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Maximums (notebooks, notes, tags and databse size)

I need to know what are the limits of Joplin. How many noteooks, notes golbally and per notebok, tags, and database size, in specific numbers if possible.
I'm adding new notes, attachments, clips, tags and sometimes new notebooks too on a daily basis. So I wan to decide the best way to use Joplin without facing any kind of problems in the future. The future here might be a decade or two.
I assume these are things programmers know beforehand.
I'm using portable version on Windows 10 and not interested in synicng at all.
And please don't ask me how many notes you prdouce and how many notes humans can produce per day.. this is not the issue here.. I just want to know the capabilites and limits of Jpolin.. Thats all
Thanks in advance

Maximum database size according to Implementation Limits For SQLite is 281 terabytes.

EDIT
Actually, this is not very relevant as attachment aren't stored in sqlite database.

I do not think anyone can tell you what the limit is.

The size of attachments is only limited by your disk. The maximum size of single note is limited by your RAM as Joplin will load it all to memory.
The maximum numbers of tags, notebooks, and notes all depend on RAM as well for the same reason.

Even if there is a hard limit (like sqlite DB size limit I mentioned), practically speaking Jolin will stop being usable long before that. For instance working with tags becomes slow once you have more than about a 1000 (Add tags to a note is extrem slow · Issue #4251 · laurent22/joplin · GitHub)

Number of notes or notebooks is not really an issue as far as I know, since the UI is optimised to handle this. For example the note list can load thousands of notes without problems.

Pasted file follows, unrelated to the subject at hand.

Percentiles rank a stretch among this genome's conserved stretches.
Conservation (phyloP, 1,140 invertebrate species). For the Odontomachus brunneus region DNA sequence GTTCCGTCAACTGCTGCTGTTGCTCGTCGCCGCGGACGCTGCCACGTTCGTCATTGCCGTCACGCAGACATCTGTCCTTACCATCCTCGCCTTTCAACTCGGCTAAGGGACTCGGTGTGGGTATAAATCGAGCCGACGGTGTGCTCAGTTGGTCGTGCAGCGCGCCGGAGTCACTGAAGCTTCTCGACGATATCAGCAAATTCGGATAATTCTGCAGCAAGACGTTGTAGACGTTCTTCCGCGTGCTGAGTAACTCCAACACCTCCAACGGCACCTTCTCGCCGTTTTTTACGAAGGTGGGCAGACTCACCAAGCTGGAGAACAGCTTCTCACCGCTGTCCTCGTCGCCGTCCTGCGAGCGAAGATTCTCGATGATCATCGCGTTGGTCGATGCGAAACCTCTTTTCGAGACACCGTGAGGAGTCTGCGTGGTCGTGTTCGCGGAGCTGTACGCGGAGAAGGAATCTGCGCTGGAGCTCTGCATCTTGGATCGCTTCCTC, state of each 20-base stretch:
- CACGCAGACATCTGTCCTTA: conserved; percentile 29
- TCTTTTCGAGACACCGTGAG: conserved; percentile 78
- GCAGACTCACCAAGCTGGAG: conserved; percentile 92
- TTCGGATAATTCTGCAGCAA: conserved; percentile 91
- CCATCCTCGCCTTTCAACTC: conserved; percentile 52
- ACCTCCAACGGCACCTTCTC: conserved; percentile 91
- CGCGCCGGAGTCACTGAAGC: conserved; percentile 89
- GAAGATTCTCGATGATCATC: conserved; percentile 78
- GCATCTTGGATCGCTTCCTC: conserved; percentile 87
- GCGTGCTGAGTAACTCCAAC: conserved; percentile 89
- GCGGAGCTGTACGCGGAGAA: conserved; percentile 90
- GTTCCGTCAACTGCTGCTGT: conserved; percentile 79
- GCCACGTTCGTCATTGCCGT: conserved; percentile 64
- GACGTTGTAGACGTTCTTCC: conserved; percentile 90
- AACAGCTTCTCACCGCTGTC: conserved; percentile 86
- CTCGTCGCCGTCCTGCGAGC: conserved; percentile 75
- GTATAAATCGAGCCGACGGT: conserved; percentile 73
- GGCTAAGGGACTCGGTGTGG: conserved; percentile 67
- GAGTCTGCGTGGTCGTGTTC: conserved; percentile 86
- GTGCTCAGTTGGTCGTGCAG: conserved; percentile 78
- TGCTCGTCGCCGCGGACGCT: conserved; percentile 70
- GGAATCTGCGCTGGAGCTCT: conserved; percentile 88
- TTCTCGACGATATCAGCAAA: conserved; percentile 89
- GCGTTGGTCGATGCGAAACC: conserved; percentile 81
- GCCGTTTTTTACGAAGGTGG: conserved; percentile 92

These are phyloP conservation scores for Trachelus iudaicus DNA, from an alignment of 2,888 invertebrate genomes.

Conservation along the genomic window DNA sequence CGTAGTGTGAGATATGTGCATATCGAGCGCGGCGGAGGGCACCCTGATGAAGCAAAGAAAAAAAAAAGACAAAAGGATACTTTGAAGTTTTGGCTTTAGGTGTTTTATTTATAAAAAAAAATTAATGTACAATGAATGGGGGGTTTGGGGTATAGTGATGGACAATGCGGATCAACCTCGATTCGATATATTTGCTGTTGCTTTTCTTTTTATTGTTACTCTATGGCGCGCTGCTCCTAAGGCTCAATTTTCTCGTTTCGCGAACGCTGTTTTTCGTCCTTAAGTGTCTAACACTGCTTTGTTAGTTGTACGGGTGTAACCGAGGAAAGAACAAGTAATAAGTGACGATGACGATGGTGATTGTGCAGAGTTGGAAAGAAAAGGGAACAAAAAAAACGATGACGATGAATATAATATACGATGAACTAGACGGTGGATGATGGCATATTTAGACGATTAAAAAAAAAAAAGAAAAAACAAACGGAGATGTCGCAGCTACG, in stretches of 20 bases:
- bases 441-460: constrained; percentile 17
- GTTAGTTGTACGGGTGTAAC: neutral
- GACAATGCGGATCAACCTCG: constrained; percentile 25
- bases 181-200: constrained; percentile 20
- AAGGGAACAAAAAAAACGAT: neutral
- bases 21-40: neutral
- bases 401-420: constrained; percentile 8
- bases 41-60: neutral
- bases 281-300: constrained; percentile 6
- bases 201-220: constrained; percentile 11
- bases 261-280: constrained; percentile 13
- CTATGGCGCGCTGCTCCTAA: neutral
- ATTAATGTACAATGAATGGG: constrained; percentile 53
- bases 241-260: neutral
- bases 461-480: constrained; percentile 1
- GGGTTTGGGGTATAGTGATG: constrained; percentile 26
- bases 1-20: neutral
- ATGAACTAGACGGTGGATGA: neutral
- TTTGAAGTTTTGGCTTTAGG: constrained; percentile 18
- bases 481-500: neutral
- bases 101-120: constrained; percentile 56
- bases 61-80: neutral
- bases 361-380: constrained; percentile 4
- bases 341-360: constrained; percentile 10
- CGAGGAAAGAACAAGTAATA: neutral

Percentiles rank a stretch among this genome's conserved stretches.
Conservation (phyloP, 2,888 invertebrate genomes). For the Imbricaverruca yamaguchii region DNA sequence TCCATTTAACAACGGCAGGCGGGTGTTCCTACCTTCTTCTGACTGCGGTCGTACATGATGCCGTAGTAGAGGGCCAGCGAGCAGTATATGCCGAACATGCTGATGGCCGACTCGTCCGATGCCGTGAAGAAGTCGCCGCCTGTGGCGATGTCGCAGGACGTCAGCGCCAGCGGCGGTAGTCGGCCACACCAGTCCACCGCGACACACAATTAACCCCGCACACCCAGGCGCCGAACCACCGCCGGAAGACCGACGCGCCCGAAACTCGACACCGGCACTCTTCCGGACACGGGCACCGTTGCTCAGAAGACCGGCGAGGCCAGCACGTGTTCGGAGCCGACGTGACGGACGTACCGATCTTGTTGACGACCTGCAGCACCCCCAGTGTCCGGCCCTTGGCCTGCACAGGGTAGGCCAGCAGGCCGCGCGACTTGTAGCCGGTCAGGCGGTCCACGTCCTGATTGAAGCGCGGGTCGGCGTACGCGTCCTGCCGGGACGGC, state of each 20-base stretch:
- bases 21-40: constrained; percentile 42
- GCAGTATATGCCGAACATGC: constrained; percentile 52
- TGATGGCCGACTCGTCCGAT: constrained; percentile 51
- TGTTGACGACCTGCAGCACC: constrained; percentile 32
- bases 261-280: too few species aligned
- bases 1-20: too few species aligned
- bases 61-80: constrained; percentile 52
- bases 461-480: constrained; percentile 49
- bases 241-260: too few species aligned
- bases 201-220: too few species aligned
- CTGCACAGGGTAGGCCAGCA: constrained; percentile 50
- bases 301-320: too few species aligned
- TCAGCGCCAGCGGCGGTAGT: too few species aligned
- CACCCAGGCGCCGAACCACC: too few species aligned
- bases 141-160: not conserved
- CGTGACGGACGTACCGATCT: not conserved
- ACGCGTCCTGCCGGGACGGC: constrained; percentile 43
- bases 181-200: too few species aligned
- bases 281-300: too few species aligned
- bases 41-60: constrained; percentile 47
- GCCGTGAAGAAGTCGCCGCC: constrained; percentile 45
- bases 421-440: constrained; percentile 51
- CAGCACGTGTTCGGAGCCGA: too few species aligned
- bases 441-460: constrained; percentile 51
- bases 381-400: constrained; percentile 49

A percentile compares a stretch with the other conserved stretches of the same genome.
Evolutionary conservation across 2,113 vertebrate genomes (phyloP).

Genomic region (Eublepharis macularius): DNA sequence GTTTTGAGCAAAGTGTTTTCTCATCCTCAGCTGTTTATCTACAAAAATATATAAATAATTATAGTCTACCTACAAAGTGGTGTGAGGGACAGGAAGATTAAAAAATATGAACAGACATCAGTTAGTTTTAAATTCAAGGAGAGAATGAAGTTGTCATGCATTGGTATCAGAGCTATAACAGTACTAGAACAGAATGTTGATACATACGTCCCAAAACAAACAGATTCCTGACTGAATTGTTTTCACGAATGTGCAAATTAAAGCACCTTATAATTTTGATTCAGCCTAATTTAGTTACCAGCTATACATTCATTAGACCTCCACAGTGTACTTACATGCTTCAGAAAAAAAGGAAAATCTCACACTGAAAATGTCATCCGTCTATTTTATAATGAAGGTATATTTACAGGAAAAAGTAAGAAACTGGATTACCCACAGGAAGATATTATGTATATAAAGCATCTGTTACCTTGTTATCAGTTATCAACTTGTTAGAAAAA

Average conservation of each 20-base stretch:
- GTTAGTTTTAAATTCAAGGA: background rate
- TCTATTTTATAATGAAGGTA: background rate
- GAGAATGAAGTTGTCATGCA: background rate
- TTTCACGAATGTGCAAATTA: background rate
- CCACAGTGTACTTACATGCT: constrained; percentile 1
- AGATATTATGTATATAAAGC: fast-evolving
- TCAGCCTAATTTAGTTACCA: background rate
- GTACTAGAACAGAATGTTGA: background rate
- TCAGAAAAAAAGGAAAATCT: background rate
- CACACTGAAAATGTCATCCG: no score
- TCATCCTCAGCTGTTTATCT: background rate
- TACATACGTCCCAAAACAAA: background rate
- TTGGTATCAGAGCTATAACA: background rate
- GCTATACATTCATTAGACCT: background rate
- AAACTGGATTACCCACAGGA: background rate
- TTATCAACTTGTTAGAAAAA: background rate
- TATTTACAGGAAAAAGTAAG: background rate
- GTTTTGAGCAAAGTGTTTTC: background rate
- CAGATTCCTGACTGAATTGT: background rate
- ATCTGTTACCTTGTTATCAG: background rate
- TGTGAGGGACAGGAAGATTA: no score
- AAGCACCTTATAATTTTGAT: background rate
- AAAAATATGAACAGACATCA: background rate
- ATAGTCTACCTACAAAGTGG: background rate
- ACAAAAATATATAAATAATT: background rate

There's this tag issue, although hopefully that will be fixed some day.

Another more annoying issue, which is planned to be fixed, is the number of sync items as certain sync targets such as OneDrive have a limited number of files per folder, which has been reached by some users. So eventually I'd like to shard the data to go around this issue.

But in practice some users already have millions of items or more and it works fine, so normally you're fine for many years to come.

Thank you both for your prompt reply.
However, I'm really 'frightened' by that tags issue.. 1000 tags is a number I'm sure I'll reach in a couple of months or so. I can't work without tags, so they may reach few thousands may be even 10 or 20 over time.
So I need to know if it is a 100% solvable problem or not. And if it is solvable, when do you expect to solve it. Forgive me if I'm pressing but this is a very pressing and cirical issue for me. I need to know to decide to remain with Joplin (as I really hope cuz I love it) or start looking for another solution or different workflow.
Thanks in advance

Just to be clear.. The problem with the 1000+ tags is just a dealy for a few seconds during which Jopling might be irresponsive of freezing then it goes back to normal behaviour, or is it bigger than that?

I'm really wondering how people are using tags. People are supposed to remember tags. If you are able to remember 20,000 tags, you don't need a note taking app. If you don't, the tags are useless.

One person had 8 times more tags than notes.

Tags are supposed to be used to categorize notes, not to find a single note out of a myriad of notes. How does this make any sense? One searches for a tag, the result set decreases, adds another tag, the result set decreases again, and one throws so many tags at it until one note remains?
Hmm, there's a fantastic way to retrieve a single note. It's called global search.

I'm sorry, I just don't get it.

A different workflow might be a good idea. Not because of Joplin, but in general.

I don't want to tell you how to use tags, but you might want to think about why and how you are using tags. Take a color for instance. You can have tags for 16.7 million colors, or you could organize them in certain color groups, like red, blue, green, and a few more. You don't need to differentiate between Cantaloupe Melon and Tea Rose. If you do, you could use the hex codes as well. Do you understand where I'm getting at?